• Grace Grace
      January 26, 2014    

      I’m reminded of another problem that comes with comments: people reviewing the book (story, whatever) they want to read instead of the book we’ve written. It’s why they complain about short stories –they wanted a novel. And this stems from the formula you mentioned–certain expectations about the story. Many readers go into a romance thinking they’ll absolutely get x, y, and z.And when that deviates, they freak out. (See my only editorial review for Deception. :/)

      And I think for a lot of us who already write in a niche market, formulas chafe. I know they do me. I looked into another publisher that a friend of mine wanted to recommend me to, but they have a list of do’s and don’ts for their stories that just… I wanted to reply and ask them if I should just write a dozen of the same story and just slap different names on them. Seriously.

      But these expectations are a big reason why some of the things we want to do in a story–write about the after-“I love you” instead of the before–end up falling short of the best seller list or top ratings. Because it’s not that formula.

  8. January 26, 2014    

    It’s been said before, but IMO, as long as it’s true to the characters anything goes. I believe in insta-love and I also believe two people can be together for years without ever saying “I love you.” I don’t have to have personally experienced something to buy it in fiction but some people do (which may be why Contemps outsell PNR?).

    If you’re not being dinged for insta-love, then maybe your stories will be labelled as HFN because nobody says those three little words or proposes after one night or moves into the other guy’s house. (Yeah, those last three are me.:D) Every story takes two to bring it alive–the writer and the reader–and unfortunately no reader will love every story.

    Cool thinky-post, Grace! 😀

    • Grace Grace
      January 26, 2014    

      And no story will capture every reader. I know. That’s why I remind myself of my mantra above and to write what *I’d* like to read. Because if I do, someone else does.

      I consider my stories (except for one: Celebrating You) as HEA. I believe that, from that point on (the end of the story), they will be together to the end. I don’t for one minute think it’ll be without its bumps. But I do believe that the relationship part will be strong enough for the long haul.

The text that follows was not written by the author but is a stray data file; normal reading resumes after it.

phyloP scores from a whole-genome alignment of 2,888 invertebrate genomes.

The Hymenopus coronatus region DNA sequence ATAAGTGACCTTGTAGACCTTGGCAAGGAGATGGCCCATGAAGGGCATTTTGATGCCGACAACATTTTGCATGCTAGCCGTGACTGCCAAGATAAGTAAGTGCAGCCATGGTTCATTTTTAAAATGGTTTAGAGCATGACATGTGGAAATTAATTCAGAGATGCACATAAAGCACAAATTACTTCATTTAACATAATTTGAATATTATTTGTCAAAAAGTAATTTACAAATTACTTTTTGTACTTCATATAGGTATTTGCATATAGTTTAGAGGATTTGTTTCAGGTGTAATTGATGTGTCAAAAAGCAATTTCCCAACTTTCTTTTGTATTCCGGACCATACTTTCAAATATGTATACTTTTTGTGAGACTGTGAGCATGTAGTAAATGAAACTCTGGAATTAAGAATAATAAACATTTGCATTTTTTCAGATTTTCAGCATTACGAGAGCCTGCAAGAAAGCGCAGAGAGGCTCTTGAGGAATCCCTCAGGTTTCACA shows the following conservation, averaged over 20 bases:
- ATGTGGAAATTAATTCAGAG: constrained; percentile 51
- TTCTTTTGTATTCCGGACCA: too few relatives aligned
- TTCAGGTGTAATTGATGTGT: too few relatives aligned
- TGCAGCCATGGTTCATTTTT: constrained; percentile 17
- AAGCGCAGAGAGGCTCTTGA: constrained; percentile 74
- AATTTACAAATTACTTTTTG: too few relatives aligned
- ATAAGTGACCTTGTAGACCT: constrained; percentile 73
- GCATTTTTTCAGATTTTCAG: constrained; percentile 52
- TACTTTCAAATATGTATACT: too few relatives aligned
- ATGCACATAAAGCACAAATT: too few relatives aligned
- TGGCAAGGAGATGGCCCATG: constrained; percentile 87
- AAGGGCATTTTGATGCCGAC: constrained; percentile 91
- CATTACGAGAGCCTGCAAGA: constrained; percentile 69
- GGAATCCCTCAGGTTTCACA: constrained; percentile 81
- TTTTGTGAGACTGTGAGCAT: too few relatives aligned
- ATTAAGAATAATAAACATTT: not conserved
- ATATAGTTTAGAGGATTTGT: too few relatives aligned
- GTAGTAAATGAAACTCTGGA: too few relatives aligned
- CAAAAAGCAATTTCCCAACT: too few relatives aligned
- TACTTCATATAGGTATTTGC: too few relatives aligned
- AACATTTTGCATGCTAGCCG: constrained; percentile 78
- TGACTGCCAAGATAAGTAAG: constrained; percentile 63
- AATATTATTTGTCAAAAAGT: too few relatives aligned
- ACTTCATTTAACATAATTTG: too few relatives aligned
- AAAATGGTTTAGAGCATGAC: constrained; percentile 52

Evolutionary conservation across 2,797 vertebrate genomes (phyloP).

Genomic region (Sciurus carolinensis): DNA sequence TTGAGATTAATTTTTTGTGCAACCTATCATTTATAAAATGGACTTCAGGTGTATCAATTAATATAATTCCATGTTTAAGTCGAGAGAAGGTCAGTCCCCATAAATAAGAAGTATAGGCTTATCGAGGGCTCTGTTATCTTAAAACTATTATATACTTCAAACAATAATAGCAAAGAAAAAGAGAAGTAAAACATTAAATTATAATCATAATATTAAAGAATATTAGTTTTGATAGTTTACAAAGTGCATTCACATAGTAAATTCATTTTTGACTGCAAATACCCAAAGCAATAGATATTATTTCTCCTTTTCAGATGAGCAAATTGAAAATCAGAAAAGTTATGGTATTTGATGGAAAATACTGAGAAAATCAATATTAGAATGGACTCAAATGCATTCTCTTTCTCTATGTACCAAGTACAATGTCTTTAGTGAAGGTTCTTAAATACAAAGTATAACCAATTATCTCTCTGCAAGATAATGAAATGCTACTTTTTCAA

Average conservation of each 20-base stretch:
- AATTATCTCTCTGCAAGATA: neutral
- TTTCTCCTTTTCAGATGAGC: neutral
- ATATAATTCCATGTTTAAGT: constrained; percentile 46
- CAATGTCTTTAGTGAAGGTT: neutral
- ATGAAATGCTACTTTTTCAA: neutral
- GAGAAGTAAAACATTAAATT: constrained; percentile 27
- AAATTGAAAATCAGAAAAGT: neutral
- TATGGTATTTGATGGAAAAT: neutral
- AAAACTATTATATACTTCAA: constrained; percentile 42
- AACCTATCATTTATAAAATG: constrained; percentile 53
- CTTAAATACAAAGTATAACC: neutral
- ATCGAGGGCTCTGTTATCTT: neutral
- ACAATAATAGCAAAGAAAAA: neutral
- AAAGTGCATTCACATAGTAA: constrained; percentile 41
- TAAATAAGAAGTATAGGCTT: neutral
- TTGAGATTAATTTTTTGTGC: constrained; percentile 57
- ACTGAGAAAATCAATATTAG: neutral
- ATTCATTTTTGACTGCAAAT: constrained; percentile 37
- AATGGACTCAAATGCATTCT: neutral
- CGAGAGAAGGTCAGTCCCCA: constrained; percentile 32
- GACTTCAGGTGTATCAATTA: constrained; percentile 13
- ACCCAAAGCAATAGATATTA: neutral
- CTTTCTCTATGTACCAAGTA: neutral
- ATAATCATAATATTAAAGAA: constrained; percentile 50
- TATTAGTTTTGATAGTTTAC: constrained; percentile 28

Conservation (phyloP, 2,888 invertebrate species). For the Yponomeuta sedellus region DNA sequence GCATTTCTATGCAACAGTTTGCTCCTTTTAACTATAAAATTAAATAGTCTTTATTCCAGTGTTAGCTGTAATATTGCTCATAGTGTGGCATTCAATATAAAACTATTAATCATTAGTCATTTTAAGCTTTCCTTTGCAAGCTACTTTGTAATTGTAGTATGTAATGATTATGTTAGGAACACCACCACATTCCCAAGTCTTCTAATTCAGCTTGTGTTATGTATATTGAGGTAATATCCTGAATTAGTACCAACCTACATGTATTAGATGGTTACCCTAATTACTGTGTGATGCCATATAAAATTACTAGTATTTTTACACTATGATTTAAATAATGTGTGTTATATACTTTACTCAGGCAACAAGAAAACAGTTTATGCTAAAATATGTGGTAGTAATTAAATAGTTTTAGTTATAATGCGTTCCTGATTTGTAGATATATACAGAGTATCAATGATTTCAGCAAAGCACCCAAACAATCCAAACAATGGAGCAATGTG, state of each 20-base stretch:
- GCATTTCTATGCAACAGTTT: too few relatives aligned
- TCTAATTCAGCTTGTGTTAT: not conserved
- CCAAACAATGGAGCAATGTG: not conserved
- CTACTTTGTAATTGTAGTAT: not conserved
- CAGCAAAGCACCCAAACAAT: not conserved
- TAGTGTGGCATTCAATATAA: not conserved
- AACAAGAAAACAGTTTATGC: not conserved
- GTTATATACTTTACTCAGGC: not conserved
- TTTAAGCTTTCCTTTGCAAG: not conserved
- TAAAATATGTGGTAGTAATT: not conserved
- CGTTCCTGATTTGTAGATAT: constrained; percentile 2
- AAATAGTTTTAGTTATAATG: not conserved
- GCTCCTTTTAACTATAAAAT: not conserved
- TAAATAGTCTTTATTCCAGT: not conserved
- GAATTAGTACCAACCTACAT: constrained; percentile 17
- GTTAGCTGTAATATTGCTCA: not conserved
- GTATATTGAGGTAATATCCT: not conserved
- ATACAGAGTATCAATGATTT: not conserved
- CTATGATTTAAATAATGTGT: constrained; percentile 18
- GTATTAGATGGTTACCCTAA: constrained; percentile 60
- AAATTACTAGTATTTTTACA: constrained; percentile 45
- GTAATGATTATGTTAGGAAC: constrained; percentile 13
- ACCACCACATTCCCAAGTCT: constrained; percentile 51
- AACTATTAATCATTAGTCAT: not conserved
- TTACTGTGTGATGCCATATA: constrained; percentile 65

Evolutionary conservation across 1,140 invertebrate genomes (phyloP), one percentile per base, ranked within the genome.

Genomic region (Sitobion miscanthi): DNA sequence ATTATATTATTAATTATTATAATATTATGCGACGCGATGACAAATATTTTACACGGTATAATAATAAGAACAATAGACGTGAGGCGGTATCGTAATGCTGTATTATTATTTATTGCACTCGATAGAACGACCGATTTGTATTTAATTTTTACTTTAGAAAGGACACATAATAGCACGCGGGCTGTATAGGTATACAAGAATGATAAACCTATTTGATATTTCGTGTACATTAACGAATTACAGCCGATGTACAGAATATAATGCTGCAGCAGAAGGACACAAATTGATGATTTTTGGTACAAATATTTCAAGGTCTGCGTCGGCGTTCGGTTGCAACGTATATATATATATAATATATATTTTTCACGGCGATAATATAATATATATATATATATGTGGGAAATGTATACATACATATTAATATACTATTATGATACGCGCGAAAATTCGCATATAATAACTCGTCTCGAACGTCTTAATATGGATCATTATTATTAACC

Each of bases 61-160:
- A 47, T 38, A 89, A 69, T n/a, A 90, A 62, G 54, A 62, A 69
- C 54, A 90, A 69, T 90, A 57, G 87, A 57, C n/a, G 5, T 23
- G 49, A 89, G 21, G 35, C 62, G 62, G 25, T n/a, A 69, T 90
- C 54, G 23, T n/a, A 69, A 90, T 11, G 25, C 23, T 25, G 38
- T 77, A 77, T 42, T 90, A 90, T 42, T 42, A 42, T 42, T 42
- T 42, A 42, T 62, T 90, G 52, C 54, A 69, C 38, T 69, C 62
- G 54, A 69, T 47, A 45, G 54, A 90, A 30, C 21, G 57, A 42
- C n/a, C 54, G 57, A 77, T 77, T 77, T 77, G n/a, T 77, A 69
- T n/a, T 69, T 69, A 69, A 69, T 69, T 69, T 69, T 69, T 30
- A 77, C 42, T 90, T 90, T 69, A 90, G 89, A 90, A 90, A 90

Incidentally, in my head, not saying the words isn’t what makes CY a HFN, to me. It’s that they *aren’t* in love yet. They like each other, a lot. They are aware that they *could* fall in love–because they’re the kind of person, personality, everything that they are attracted to. But they’re NOT in love. So I see that as “potential” but not “HEA.”

      Thanks!! 😀

  9. January 26, 2014    

    I’m totally like you. I believe. I met my husband in a bar, of all places. We flirted one Friday night, We played pool the next Friday night, he came to my place the following Friday night to play cards and basically, never left. Sixteen years later, you guessed it. Still here.

    So how fast is too fast? You got me. I basically sum it up this way: Write the story that needs to be written. Oh. Wait. You already said that….lol!

  10. January 27, 2014    

    Great post, Grace. I so agree with your Write the story that must be written mantra. I say that more often than not. I’m noticing a “trend” in “reviews” and that is the reviewer trying to rewrite the book the way they want it. Offensive in the extreme as far as I’m concerned.

    We hear complaints about formulaic stories, then when something is different, they can’t take that either. They don’t get “what they expect,” and they rant about that.

    I have a theory and perhaps I’m off base, but here goes. E-book writers are so much more accessible than writers used to be and because of that, reviewers (some, not all) feel an obligation to take us to task for every little thing. Some reviews get personal (a recent one for Freedom in His Arms) and rather nasty.

    Everyone has their own experiences in their life. Cynics will not believe in love at first sight or perhaps they don’t believe in love at all. A recently divorced readers will be bitter or someone lonely might latch onto your characters and identify with them completely. For as many people in the world there are scenarios.

    A friend of mine says that if a reader doesn’t like your book, they aren’t your reader. One day I will embrace that concept and when I do, the bad reviews won’t hurt so much.